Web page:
She scanned her blue screen once more as the elevator continued its descent to the lowest level of Tower II. Her recruit for the day should be easy. He had no family left, no prospects, and a recent accident at work had claimed most of his left hand. Something to do with an automated lift droid malfunction. His profile read as a perfect candidate for relocation. But Mazie knew not everyone made it easy. Sometimes they needed convincing to help them let go of their former lives. While she was prepared for such a candidate, she could never understand them. Why someone would want to stay on such a miserable planet was beyond her comprehension. The relocation program offered new opportunities, a chance to be a hero, and a place on the newest discovered planets being explored by LifeScape.
She felt a sense of pride as she thought of all they had accomplished and how lucky she was to be a part of it. LifeScape had saved humanity over a thousand years ago and now continued to expand the reach of mankind’s capabilities by discovering new inhabitable planets, and yet they were still met with resistance by many of the Earth-born. Not all, but many continued to cling to an ancient ideology, a bygone notion that the planet could be saved. It was dying. It had taken thousands of years, abuse, and several defeating meteor showers, but the planet was crumbling around them. Just as they knew it always would.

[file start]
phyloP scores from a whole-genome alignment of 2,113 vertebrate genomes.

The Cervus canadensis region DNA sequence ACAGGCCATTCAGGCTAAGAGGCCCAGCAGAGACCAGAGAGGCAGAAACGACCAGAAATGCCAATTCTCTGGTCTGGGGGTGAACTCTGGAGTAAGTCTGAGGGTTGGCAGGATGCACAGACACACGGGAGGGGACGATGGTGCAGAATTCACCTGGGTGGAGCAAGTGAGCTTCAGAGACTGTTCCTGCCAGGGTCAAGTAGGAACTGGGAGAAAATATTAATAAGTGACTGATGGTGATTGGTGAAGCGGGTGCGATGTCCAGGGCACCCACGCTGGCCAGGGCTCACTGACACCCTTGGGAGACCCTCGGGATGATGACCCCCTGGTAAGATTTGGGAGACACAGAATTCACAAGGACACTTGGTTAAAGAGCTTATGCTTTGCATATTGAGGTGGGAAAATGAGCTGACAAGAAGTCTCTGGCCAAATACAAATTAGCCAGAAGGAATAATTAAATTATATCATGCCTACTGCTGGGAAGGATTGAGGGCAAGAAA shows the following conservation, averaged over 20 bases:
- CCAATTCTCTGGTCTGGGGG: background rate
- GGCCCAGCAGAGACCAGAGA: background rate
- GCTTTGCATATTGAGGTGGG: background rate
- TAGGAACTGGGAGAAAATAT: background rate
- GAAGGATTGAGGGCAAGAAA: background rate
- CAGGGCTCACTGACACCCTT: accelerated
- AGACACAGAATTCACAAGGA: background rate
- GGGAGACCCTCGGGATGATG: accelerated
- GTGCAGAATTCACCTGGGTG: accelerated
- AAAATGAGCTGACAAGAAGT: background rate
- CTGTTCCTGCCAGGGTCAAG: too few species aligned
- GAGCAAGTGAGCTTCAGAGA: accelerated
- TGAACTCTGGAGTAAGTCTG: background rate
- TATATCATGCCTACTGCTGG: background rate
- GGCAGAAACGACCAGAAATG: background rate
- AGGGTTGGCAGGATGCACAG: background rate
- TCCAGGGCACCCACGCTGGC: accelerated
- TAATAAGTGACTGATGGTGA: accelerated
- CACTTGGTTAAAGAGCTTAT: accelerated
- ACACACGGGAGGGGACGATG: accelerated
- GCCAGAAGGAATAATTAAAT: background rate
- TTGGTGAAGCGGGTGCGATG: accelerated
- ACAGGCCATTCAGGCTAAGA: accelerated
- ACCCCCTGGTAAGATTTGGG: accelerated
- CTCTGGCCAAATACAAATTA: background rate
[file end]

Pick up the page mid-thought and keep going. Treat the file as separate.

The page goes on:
The elevator silently whooshed to a stop and Mazie jerked her attention to the hallway in front of her. Through the doors she could see a dreary walkway, in need of repairs. Lights flickered in desperation, trying to keep up with the over-crowded tower, casting a medieval glow along the walls. It had reached maximum capacity ten years ago, overrun by noncompliant residents, intent on defying the procreation laws. If they had accepted their fate and lived within the law, they’d have light and enough food and clean water. But again, some couldn’t release antiquated ideals about freedom. The smell of an overcrowded population was a slap in the face as she stepped through the doors. The lower towers relied on their underground shelter for warmth, which often lead to ventilation issues. Thus, the stink. A baby cried from somewhere within one of the pods, a bleak sound echoing its defeated existence.